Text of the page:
Marine Ich/Cryptocaryon irritans - A Discussion of this Parasite and the Treatment Options Available, Part I by Steven Pro - Reefkeeping.com

    The lifecycle of the parasite is interesting and important to understand when evaluating a treatment. The stage where the parasite is attached to a fish is called a trophont. The trophont will spend three to seven days (depending on temperature) feeding on the fish. After that, the trophont leaves the fish and becomes what is called a protomont. This protomont travels to the substrate and begins to crawl around for usually two to eight hours, but it could go for as long as eighteen hours after it leaves it's fish host. Once the protomont attaches to a surface, it begins to encyst and is now called a tomont. Division inside the cyst into hundreds of daughter parasites, called tomites, begins shortly thereafter. This noninfectious stage can last anywhere from three to twenty-eight days. During this extended period, the parasite cyst is lying in wait for a host. After this period, the tomites hatch and begin swimming around, looking for a fish host. At this point, they are called theronts, and they must find a host within twenty-four hours or die. They prefer to seek out the skin and gill tissue, then transform into trophonts, and begin the process all over again (Colorni & Burgess, 1997).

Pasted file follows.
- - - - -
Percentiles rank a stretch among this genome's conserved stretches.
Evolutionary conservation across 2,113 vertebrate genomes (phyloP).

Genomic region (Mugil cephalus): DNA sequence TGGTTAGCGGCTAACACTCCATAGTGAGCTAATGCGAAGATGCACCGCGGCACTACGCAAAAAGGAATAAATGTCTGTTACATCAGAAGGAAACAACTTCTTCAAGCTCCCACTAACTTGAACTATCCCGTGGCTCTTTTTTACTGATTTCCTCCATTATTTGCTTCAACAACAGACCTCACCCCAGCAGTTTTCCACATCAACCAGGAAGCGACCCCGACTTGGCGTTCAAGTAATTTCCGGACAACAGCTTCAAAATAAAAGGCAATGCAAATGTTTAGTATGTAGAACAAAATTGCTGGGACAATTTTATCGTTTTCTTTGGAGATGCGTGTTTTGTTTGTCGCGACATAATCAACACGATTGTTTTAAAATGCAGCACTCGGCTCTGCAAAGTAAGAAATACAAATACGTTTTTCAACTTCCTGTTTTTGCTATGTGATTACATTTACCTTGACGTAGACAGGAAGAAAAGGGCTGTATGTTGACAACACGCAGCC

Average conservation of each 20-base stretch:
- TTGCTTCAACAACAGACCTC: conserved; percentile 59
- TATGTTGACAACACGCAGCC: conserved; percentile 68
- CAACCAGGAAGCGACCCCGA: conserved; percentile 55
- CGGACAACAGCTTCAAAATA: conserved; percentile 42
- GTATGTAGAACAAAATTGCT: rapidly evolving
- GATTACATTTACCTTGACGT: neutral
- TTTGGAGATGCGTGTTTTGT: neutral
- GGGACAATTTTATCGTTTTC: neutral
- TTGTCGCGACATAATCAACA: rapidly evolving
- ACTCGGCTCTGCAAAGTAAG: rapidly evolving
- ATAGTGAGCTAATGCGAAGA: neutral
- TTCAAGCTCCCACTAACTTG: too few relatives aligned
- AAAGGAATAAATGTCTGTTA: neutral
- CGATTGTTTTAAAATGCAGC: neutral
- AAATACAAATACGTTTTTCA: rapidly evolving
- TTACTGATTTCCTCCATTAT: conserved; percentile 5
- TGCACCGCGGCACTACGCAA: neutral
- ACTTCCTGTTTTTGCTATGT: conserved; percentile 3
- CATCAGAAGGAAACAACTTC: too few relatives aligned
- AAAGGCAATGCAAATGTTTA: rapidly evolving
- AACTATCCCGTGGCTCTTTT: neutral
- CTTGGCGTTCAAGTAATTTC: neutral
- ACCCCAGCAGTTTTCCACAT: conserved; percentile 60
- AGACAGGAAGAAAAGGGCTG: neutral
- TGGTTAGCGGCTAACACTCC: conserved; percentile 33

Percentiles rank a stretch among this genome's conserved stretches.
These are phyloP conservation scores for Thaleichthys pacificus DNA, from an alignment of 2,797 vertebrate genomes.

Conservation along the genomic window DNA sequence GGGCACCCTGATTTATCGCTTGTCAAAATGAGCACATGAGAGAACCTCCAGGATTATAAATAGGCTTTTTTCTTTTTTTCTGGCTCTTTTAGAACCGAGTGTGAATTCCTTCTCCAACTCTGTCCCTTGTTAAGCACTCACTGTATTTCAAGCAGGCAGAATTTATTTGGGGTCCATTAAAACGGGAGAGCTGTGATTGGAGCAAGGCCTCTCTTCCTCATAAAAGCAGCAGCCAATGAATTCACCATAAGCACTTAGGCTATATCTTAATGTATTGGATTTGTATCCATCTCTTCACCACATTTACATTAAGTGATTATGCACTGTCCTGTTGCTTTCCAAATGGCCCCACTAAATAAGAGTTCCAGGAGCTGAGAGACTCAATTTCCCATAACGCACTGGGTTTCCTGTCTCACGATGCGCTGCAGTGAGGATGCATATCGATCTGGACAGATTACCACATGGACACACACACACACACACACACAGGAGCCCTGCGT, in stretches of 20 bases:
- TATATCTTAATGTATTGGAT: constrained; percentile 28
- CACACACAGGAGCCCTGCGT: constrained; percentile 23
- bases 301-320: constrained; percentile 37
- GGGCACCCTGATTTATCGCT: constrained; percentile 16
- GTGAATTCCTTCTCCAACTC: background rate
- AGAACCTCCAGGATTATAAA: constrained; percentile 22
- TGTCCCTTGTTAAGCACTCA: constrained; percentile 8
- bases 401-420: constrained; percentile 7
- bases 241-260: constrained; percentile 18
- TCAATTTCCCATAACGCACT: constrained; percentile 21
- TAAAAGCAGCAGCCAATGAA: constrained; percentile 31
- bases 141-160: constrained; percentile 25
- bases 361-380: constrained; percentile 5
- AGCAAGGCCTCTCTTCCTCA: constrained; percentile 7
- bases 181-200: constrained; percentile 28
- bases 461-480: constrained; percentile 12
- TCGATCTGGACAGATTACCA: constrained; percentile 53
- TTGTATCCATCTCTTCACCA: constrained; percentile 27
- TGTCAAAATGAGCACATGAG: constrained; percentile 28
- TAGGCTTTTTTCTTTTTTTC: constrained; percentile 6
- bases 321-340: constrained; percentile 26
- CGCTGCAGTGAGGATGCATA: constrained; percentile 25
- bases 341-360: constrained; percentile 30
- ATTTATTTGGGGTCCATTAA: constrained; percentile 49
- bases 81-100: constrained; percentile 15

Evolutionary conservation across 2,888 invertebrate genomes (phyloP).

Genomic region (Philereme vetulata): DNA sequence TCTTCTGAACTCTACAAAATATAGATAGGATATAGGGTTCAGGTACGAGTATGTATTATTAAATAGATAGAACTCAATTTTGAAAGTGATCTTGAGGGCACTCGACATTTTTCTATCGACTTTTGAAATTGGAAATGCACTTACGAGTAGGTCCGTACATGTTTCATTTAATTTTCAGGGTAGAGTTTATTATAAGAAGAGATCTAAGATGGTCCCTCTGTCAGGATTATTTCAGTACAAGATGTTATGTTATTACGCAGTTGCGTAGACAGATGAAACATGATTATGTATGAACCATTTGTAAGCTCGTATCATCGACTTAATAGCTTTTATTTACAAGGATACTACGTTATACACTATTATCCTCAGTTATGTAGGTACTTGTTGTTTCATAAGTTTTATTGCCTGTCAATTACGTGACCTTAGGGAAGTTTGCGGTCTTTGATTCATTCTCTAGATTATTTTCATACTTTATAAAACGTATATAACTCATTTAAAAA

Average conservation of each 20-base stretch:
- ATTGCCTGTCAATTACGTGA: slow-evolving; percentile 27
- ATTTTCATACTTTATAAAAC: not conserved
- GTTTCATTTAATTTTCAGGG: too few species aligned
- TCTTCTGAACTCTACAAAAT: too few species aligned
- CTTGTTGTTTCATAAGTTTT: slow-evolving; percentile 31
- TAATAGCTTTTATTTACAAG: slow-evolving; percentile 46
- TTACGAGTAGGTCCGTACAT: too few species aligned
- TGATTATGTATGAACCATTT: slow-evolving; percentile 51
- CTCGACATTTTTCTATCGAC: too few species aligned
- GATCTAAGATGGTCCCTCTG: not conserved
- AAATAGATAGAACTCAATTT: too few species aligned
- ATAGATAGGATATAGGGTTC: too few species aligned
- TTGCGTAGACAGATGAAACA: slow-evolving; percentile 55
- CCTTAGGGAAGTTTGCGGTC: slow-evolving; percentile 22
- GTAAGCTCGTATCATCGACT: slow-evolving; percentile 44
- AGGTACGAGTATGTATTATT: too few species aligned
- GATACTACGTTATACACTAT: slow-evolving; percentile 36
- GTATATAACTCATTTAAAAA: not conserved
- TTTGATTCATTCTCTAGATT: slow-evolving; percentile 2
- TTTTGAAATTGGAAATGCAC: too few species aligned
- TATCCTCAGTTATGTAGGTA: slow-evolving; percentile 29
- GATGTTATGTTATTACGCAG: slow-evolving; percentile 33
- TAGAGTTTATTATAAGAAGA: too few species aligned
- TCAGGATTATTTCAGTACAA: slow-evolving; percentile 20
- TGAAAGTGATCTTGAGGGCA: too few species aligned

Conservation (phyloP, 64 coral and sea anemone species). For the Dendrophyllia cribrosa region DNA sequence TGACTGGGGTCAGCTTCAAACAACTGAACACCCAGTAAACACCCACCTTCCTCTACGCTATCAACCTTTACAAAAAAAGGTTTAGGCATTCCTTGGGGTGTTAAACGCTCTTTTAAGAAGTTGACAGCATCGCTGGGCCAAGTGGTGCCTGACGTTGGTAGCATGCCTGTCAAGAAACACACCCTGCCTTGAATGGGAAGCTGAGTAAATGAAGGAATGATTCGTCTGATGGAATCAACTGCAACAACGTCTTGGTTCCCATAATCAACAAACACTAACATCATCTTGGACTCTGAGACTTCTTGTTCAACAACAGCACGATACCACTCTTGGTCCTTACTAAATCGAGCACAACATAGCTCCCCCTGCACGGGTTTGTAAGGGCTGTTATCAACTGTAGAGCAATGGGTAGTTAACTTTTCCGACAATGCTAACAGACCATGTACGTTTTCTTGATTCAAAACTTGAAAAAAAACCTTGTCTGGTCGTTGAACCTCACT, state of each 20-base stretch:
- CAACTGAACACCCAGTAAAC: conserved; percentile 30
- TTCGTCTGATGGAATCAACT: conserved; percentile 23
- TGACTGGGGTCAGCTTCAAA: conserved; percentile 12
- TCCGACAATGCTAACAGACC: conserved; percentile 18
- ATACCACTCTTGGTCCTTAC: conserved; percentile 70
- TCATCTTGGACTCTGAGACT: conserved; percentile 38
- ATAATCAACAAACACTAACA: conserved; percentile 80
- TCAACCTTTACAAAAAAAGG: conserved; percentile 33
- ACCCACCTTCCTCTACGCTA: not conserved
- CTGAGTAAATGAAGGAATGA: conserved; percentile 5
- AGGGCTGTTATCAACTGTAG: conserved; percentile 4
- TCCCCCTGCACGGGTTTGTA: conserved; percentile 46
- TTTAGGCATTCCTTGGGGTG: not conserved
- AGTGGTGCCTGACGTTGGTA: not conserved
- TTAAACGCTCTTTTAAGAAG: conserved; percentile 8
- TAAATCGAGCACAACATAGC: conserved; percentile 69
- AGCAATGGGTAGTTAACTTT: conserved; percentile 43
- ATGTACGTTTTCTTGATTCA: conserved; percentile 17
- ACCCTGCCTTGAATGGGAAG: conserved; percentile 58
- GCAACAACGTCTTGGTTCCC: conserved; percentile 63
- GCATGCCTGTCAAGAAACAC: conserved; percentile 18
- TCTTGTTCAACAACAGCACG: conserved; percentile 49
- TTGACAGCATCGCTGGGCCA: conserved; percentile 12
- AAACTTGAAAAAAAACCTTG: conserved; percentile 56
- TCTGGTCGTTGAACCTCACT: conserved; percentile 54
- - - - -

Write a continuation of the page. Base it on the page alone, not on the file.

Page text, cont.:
Given that, I did Hypo for 6 weeks on my tank with several fish including 2 large tangs and was successful in ridding my tank of this parasite.
  16. Renee@LionfishLair

    Renee@LionfishLair 3reef Sponsor

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    That article is 10 years old. Not that it makes it incorrect, but we've discovered things since then. There is indeed a much shorter average cycle time, but there have been some that last muuuuuch longer. Most people don't want to risk doing treatment a second time, so they wait past the point of the longest documented cycle.